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Signs That Your Pool Water Is Out Of Balance

Unbalanced pool water can lead to a whole host of issues with your pool. In this article, we will show you a few simple signs that your pool water is out of balance. But first, what is “balanced” water anyway?

What Is Water Balance?

Water balance is a term used to describe the relationship between different chemical measurements in your pool water. It is based around the concept that water will dissolve and holds minerals until it becomes saturated and cannot hold any more. This is known as the water’s “saturation point”.

Water that is below the saturation point is corrosive. It tries to saturate itself by dissolving everything it comes in contact with.

Water that is above the saturation point is scale forming. It can’t hold all of the minerals that are dissolved in it. These excess minerals group together and form scale on any surfaces within the water.

Water that is well balanced is neither corrosive nor scale forming. This is the water that you want in your pool!

Cloudy or Hazy Water

The simplest sign that your pool water is out of balance is if the water is cloudy or hazy. Cloudy / hazy water can be caused by several different things; some of which are water balance related and some of which aren’t. To see how you can diagnose and clear a cloudy pool, consult this guide.

A Slimy or Slippery Feel To The Surface

A slippery or slimy feel to some or all of the surface of your pool is a sure sign that your pool water is out of balance. Specifically, it means that your pool water is low on chlorine.

When the chlorine levels in your pool water are low, algae will start to grow. As the algae grows it will begin to stick itself to any surface that it can find, then cover itself in a protective layer of slime. This slimy protective layer is what you’re feeling.

To fix this issue you will first need to brush the entire surface of the pool to break up the algae buildup. Once the algae has been brushed off of the surface of the pool, apply a “shock” treatment to the pool water to kill the algae. Continue testing the water over the next few days to ensure that the water is maintaining the recommended 1-3ppm of chlorine. If it isn’t, you’ll need to add more until it does.

The Water Has A “Chlorine Smell”

If you’ve ever visited a public pool, you’ve likely noticed that most of them have a particular smell. While this smell is commonly thought to be from too much chlorine in the water, it’s usually a sign that there is not enough. That’s because you’re actually smelling chloramines (spent chlorine that is no longer able to effectively sanitize) rather than “free chlorine” (chlorine that is available to disinfect the water).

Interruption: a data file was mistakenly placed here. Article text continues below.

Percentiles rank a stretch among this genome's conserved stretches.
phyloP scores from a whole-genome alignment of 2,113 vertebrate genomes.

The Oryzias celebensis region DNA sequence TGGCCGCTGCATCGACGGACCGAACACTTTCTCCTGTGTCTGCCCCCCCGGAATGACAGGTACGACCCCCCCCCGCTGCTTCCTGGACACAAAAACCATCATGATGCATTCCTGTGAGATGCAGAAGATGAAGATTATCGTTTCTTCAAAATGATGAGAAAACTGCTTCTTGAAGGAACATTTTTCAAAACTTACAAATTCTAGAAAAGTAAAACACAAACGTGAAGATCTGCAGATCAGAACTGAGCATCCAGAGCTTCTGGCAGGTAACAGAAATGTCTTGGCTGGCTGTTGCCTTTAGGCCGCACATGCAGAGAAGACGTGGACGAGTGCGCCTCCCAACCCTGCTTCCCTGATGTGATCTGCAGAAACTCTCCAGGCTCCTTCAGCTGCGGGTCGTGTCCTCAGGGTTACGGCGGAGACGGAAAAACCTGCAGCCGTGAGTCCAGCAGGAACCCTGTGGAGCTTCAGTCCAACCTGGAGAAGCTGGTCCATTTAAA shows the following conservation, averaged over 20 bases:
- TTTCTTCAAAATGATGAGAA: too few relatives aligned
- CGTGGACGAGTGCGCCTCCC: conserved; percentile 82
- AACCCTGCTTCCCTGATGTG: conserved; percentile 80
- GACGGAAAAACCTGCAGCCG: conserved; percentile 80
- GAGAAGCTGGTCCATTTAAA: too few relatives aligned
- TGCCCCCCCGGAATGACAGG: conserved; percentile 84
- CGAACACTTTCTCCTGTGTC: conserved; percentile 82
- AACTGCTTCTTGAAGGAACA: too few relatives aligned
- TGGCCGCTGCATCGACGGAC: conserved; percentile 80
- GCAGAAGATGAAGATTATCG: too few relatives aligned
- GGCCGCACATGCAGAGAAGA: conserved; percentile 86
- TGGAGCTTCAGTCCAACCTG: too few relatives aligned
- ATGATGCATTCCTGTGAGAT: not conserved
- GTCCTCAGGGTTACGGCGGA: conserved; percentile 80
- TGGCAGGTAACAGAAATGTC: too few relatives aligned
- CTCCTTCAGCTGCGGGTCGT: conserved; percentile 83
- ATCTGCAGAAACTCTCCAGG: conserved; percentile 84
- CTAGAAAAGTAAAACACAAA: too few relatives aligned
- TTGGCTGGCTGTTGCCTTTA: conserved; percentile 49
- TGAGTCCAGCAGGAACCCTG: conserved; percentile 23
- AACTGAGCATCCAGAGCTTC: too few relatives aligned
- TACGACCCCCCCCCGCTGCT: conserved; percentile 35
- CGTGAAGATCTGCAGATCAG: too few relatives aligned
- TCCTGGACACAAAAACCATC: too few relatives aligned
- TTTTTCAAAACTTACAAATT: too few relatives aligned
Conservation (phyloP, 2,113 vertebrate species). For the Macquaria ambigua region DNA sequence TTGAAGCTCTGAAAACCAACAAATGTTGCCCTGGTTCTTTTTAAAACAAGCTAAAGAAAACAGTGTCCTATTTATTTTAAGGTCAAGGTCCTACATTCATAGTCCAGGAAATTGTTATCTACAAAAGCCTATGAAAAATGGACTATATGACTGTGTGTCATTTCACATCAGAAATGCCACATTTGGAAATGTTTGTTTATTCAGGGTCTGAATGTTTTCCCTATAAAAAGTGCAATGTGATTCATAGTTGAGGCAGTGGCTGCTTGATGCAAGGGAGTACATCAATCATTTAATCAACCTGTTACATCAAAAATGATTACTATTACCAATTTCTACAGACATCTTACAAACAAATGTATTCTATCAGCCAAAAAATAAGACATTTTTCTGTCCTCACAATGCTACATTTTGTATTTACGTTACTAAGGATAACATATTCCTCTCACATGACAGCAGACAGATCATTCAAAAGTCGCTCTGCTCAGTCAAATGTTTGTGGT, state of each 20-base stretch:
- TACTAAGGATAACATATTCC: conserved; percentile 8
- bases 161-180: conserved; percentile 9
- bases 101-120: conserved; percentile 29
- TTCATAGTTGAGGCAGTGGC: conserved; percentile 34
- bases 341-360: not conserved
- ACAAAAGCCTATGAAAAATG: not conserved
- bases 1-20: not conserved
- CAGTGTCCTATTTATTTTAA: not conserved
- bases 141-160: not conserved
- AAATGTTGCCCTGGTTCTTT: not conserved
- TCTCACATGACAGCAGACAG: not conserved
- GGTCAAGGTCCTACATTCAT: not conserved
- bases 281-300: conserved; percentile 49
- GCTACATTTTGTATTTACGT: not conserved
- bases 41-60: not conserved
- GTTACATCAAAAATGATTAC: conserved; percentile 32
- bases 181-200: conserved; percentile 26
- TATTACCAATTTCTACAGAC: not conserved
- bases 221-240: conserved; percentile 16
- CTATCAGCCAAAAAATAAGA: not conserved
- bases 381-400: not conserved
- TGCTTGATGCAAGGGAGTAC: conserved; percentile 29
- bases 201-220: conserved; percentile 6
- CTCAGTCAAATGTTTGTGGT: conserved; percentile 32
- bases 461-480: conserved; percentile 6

As free chlorine does its job, it will bond with the waste that it interacts with and become chloramines. As the level of chloramines rises, the water will begin to get the “chlorine smell” that is so common in public pools. To remove these chloramines, and the “pool smell”, you’ll need to shock the water to unbind the used chlorine and free it up to sanitize the water again.

Your Eyes Turn Red After Swimming

Another sure sign that your water isn’t balanced is if your eyes turn red after you swim in the pool. While often thought to be caused by high levels of chlorine; red, irritated eyes are more commonly caused by the pH level in the water. Your eyes have a pH level of around 7. The farther away your water’s pH is from this level (above or below), the more the water will irritate your eyes. To keep your eyes from becoming irritated you should try and keep your pool water’s pH between 6.8 and 7.2.

To fix this water balance issue, you’ll first want to test the water to confirm that the pH is the issue. If your pH is off, you’ll want to add pH balancing chemicals to the water to bring it into the recommended range. If your red eyes are instead being caused by high chlorine, simply wait until the chlorine level in the water decreases to the recommended level of 1-3ppm.

Your Skin Feels Dry After Swimming

Swimming in water can disrupt the oily layer on top of your skin that acts as a natural moisturizer. This can cause your skin to feel dry or irritated after a swim, especially if you were in the pool for an extended period of time. While this isn’t entirely unique to pools (long term exposure to water of any kind can cause the same issue), high levels of chlorine can make the problem worse.

To fix this issue you’ll want to test the water and adjust the pH / chlorine levels as needed. If the problem persists you should rinse off in the shower after swimming using a moisturizing soap to remove any chlorine residual on your skin.

Tips To Fixing Unbalanced Pool Water

Once you know that your pool water is unbalanced, the question becomes how to fix it. The first step to fixing unbalanced water is always to test it. The best way of doing this is to bring a water sample into your local pool retailer for a free pool water test. These tests will give you a clear picture of the health of your pool and give you a precise plan to get the water back in balance.

Once you know what to add, you’ll want to add each chemical to the pool water separately, at least 30 minutes apart. This will prevent the chemicals from affecting each other.

Once your water is balanced, you will want to keep doing regular water tests at home to ensure that the water maintains a proper balance. These tests should be done 2-3 times per week as well as after any period of heavy use.

Wrapping Up

Properly balanced water is both safe and comfortable to use. It also helps protect your pool from premature wear and tear. Keeping an eye out for these common signs of unbalanced water can, therefore, help you maintain cleaner, clearer water with less effort, and save you some money at the same time!


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